If you are a Doctor reading this; I mean no disrespect and I am not judging you or your ability as the incredible doctor that you are.
I am sharing my experience, what I have researched (extensively) and what I believe. It may not be what you believe and if you have done your own research and have arrived at a different conclusion then I respectful agree to disagree.
I have attached an article link which I came across that prompted this writing and as synchronicity has it; I just ended a phone call with a doctor who I quote said “your tubal ligation procedure should not have affected your period in any way”.
It became clear to me once again that the information just isn’t readily available, STILL. This upsets me. Its not right. Read the report. It states that women should be informed of the advantages AND disadvantages of a tubal ligation. Tubal Ligation is the medical term for the sterilisation procedure where a doctor “ties” your tubes to stop your eggs from descending into the Fallopian tube to get fertilised, therefore stopping your ability to get pregnant. Very final and a very simplified explanation for the purpose of this post. Please do your own research on tubal ligation to better your own understanding.
After we had our third child we knew we were complete and decide to take action so that I didn’t have to take synthetic oral contraception. It was actually my husband that was going to take the action and we were happy with that decision. However, I’ll tell you the story of what transpired 10 mins before I entered the delivery ward.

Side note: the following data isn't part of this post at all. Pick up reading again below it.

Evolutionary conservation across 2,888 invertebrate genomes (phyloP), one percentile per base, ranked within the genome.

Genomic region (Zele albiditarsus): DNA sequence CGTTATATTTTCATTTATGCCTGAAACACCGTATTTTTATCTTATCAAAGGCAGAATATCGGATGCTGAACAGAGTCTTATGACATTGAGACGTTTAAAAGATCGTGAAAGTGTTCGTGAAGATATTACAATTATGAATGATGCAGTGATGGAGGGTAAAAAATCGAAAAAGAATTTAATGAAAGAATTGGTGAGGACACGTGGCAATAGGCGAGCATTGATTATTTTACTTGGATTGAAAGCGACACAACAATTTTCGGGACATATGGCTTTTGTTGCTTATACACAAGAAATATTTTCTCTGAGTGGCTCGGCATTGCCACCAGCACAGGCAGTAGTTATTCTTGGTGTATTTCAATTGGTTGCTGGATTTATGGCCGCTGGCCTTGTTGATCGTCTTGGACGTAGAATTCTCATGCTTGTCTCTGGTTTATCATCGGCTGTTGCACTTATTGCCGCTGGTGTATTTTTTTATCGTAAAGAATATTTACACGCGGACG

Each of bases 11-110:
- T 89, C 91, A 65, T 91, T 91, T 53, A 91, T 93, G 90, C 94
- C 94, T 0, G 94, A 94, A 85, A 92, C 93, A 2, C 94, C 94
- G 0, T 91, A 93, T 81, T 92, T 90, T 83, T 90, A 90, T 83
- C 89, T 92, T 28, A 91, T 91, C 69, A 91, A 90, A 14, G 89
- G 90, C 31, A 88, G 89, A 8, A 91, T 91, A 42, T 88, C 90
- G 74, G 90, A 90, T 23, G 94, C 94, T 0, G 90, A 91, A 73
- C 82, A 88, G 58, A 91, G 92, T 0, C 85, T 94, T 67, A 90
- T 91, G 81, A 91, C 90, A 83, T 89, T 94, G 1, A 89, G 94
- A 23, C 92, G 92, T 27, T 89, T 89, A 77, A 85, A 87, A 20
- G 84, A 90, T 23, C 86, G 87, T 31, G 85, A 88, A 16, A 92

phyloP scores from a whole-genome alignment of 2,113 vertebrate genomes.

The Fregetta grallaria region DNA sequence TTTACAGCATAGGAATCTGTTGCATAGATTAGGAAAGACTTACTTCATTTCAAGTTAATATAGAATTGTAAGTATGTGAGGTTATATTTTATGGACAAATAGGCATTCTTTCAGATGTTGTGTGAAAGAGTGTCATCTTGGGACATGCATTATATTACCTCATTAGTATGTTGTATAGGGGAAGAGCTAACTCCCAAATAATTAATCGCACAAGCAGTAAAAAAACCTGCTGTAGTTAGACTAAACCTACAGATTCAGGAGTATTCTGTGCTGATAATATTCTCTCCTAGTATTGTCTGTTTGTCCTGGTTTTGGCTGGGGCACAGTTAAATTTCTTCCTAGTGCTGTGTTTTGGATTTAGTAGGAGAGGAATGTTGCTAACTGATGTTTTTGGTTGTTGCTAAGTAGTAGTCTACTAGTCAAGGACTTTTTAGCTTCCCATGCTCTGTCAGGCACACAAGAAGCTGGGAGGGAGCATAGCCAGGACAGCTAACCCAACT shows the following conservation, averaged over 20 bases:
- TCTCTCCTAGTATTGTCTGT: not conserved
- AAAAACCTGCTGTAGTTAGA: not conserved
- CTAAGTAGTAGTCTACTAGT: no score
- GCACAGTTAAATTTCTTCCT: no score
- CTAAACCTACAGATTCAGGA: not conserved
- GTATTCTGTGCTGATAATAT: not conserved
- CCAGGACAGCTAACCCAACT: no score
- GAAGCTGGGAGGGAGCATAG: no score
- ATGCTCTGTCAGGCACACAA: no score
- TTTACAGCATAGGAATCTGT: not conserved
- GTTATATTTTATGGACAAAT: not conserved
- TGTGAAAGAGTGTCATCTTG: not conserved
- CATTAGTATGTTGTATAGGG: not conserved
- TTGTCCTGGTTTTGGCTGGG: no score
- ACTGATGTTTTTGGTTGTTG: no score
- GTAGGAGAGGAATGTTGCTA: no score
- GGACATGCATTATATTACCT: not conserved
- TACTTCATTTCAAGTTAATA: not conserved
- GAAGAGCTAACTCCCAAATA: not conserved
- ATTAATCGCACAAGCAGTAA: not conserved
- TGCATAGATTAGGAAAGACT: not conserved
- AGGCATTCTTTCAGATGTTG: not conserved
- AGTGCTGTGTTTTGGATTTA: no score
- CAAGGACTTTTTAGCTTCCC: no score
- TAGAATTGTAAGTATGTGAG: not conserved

I still can’t get over how hilarious a jumpsuit and surgical hat looks on my husband. I feel relaxed and ready to meet our third child.
The Doctor enters the room and although I’ve met him before; this is our formal introduction pre-surgery. He asks me a few questions, makes sure I don’t have any of my own and then asks us if we plan to have more children. We both, probably a little too quickly said no and that we were very happy with our blessings. The conversation developed into an inquiry as to whether we had considered the option of getting my tubes tied? We were already “in there” as I was scheduled for a C-section so it was put to us that it was an extremely simple procedure and far more convenient than a vasectomy due to my circumstances.
As luck would have it I had actually done A LOT of research around this procedure and decided against it due to the alarming number of reports and support groups I came across on a condition called Post Tubal Ligation Syndrome (PTLS). Heavy bleeding, increased cramping, erratic hormones, depression, anxiety, the list goes on and on and I’d love for you to do your own research to understand what I believe is a life altering syndrome. There are many many women who have had reversals so their bodies could go back to the way they were before the operation to rid their symptoms. Back to normal they went on the majority of the cases I read. Other women chose to have a hysterectomy to try and improve their quality of life after tubal ligation.
When I addressed my concerns they were quickly shot down. ” I don’t know where you were getting your information from but that’s simply not the case. How can your periods be affected when we are not removing your ovaries or doing anything that affects your uterus and cycles” I felt almost embarrassed. Unfortunately, I was not the same person I am today and I didn’t believe in myself the way I do now. I felt silly. I thought to myself, this really would be the easiest and quickest recovery option maybe I’m being selfish by not considering this. I asked him again, I don’t know why, to be sure? Actually I do know why, it was my intuition giving me another chance to make the best decision for myself.